Dear Readers of Proust:
I type with trepidation, fear, and yes a sense of loathing for I have only but opened one cover and in so doing, bent the spine back to the most uncomfortable position, and yet I have recognized that it is what I must do to pass through the fields of literary longing in a desperate effort to understand and comment…
…what the ever loving, good god almighty fuss is with Proust.
Wait. Let me say that a different way.
I had promised myself I would not write this. I’m ill equipped. And after all, what’s the point. People have spent quite literally years wandering through the ramblings of Marcel Proust, dissecting and analyzing in ways that I could not hope to understand or reconcile. I bow at your feet for you have made the journey and crossed the passage to something I will never understand.
And I’m guessing that you understand it.
But I could not stop myself from this offering as fate found me not once, but twice, in a not so unlikely place. Yup, the coffee shop.
You should know that I am the proud owner of a beautiful copy of Swann’s Way (translation by C.K. Scott Moncrieff and illustrations by Bernard Lamotte) and that I felt genuine excitement when it arrived at my door. I immediately dropped everything, and even turned down the sound of the Red Sox game (not off) and dove into my literary chasm that would leave me gasping for air and Cormac McCarthy.
Give it time. It’s only the first few pages. The excitement faded and by the time I reached the first illustration I confess I was lost and disillusioned, and not at all excited. I had to put it down. I’ll come back to it.
The next day I’m at the coffee shop, packed in table-to-table, and the woman sitting next to me is reading Proust. I swear a halo of hope appeared over her head and while I’m not one to bother folks mainlining caffeine, I caught her eye and verbally wrestled her to the ground, begging for help.
Can I ask you a question about Proust?
I just started Swann’s Way, and I’m having a really hard time. I don’t get it and he’s really hard to read. Am I missing it? Does it get better?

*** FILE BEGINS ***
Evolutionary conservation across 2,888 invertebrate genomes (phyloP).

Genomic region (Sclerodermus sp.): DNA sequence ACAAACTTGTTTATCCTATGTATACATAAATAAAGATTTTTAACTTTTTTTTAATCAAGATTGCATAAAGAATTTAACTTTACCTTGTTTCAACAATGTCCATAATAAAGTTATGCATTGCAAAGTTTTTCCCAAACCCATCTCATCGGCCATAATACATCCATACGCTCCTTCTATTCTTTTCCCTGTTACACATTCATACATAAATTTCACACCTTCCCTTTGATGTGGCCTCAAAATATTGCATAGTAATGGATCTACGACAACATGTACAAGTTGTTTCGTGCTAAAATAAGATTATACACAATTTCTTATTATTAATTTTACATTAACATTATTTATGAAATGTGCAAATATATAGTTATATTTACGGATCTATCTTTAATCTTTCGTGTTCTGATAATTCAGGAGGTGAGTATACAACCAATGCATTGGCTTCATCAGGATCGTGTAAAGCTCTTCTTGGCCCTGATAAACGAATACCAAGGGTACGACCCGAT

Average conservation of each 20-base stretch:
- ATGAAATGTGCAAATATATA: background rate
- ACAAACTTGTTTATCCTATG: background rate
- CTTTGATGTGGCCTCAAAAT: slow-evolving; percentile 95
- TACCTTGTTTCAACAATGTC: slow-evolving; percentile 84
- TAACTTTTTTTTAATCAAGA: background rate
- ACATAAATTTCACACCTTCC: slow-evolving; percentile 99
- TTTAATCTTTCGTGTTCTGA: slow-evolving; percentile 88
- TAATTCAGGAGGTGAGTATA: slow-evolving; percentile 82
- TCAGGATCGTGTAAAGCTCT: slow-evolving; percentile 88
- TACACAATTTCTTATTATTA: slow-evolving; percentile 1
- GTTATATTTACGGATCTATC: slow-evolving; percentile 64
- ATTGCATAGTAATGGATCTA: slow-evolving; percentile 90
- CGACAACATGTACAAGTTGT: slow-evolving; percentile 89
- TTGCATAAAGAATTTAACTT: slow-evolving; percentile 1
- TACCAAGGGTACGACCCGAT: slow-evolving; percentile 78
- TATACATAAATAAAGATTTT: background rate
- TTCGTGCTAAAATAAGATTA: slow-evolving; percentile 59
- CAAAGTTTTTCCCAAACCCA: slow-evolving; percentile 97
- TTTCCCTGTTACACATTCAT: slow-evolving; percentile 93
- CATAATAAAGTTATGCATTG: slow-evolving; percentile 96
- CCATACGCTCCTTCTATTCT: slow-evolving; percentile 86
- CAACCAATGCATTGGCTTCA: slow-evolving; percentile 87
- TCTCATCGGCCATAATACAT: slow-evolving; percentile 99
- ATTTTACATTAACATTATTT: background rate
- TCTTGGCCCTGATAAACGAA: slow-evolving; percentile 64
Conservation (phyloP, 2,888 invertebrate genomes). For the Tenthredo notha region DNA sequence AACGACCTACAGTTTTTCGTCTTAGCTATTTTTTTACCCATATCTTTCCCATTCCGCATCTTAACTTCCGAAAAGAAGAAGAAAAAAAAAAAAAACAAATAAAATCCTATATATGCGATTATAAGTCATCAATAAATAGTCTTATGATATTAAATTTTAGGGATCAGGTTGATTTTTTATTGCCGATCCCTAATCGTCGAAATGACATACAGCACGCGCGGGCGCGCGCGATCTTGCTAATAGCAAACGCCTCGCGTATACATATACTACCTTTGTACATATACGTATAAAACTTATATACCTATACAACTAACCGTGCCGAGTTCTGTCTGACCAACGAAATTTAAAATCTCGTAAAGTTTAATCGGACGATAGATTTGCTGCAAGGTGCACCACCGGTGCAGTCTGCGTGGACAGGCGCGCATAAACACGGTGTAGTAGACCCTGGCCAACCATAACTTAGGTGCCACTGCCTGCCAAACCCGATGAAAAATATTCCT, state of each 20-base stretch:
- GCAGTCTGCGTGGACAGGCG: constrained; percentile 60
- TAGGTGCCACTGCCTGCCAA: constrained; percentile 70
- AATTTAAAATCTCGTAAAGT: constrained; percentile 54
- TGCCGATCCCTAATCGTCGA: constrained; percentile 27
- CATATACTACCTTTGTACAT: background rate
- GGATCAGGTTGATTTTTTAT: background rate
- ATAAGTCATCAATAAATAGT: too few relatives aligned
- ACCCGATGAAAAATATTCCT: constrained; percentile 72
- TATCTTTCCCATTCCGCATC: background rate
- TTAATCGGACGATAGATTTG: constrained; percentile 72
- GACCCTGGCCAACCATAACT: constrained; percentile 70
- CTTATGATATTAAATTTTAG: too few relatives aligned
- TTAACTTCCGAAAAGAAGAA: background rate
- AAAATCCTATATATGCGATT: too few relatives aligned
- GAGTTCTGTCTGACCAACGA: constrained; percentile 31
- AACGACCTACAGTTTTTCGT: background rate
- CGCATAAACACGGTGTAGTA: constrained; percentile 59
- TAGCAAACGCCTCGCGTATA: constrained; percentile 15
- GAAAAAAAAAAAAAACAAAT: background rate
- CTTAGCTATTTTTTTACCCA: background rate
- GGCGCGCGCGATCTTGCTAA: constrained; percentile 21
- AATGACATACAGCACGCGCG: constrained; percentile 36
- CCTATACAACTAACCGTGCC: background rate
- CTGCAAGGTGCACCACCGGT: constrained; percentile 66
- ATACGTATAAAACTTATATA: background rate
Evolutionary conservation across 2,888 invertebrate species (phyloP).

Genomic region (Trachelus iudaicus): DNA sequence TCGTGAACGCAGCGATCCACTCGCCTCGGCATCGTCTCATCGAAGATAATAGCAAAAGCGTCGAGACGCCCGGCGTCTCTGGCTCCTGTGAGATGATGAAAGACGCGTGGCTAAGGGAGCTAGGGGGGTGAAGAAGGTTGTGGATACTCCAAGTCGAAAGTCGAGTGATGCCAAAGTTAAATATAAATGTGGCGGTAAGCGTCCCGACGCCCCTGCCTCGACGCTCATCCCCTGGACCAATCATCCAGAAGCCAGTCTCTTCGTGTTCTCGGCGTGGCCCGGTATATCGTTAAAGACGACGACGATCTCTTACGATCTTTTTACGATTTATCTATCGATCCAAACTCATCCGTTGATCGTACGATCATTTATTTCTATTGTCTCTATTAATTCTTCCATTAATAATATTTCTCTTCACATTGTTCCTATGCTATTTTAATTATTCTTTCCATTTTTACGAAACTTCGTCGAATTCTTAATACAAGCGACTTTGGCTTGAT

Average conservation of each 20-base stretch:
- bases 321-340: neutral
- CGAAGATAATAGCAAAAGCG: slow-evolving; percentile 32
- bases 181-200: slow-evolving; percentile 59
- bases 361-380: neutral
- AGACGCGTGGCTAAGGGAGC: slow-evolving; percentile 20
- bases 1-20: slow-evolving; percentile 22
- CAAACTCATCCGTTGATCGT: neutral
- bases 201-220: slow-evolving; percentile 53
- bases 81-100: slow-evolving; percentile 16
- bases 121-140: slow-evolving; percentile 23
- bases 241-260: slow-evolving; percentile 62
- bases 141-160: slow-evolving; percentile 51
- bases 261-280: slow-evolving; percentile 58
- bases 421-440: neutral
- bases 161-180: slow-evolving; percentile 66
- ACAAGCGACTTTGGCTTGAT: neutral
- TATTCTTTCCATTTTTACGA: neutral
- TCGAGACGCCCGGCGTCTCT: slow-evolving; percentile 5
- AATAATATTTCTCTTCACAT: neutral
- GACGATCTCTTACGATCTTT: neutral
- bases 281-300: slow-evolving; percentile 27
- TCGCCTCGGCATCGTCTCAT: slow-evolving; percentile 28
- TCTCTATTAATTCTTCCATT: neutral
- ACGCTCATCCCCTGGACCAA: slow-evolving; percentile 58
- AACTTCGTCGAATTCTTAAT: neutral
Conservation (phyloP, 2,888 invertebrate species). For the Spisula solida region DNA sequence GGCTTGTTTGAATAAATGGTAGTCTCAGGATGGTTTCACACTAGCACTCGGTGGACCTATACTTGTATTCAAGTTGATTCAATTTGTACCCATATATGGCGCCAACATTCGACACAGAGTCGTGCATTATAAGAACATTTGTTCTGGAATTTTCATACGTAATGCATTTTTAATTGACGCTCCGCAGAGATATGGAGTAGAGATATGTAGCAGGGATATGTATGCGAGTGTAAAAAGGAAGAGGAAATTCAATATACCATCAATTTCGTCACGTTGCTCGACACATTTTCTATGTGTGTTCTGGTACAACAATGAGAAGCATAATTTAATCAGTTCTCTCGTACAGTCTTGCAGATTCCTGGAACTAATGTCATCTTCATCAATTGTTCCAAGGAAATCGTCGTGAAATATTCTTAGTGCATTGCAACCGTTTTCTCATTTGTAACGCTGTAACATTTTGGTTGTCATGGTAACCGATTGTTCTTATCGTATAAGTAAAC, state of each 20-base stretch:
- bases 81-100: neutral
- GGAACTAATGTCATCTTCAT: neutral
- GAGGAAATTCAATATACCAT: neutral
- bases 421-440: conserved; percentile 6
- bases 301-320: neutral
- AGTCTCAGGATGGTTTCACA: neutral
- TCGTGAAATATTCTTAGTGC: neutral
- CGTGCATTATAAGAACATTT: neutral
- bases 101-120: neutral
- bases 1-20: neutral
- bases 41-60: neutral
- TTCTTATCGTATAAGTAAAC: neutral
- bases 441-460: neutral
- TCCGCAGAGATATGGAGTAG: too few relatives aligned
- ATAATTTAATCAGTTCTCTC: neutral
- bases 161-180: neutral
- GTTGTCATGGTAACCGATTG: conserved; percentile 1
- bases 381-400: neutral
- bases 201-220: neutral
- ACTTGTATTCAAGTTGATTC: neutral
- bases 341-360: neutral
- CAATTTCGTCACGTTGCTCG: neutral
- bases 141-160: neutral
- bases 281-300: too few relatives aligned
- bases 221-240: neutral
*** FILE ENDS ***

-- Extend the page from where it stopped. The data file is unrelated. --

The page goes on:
She smiled. I’ve renewed this book three times at the library. They said I could keep renewing it. Nobody is asking for it. I have 90 pages to go and it is really hard to get through. He was a bit on an odd duck you know.
Ya, I find it easier to read about him than to read him.
Well, to answer your questions…NO.
She smiled and we chatted about the weather and I thanked her for her time and candor. I headed for home dejected. The halo of hope had faded.
I’m back at the coffee shop on Sunday, fully two and a half weeks after my first encounter with the Proust lifeline lady. I tuck myself into the corner table and I’m typing away on this and that and you can guess what comes next.
She comes to the table that is next to me and places her coat and notebook on the table. And then, in slow motion, the book is laid down.
I stare at it as she goes to get her coffee.
I cannot resist.
Have you finished Proust?
Oh, you’re the gentleman I was talking to a couple weeks ago.
Yes. I’m envious of your resolve. You’re still reading it?
I have thirty pages to go. It’s due at the library on Wednesday so I have to finish it. I don’t want to renew it again.
Well, what’s the verdict? Has it gotten any better? Is there any hope?
Hmmm. Well have you been reading any more?
No, I said.
No, she said. I guess I’m glad I got through it. I’m really glad I only have thirty pages left.
In some ways I’m envious of you. The endurance you have is amazing and your ability to see things that I cannot is clear. The Club of Proust is an invitation only organization. I’m OK with that.
So is the lady in the coffee shop.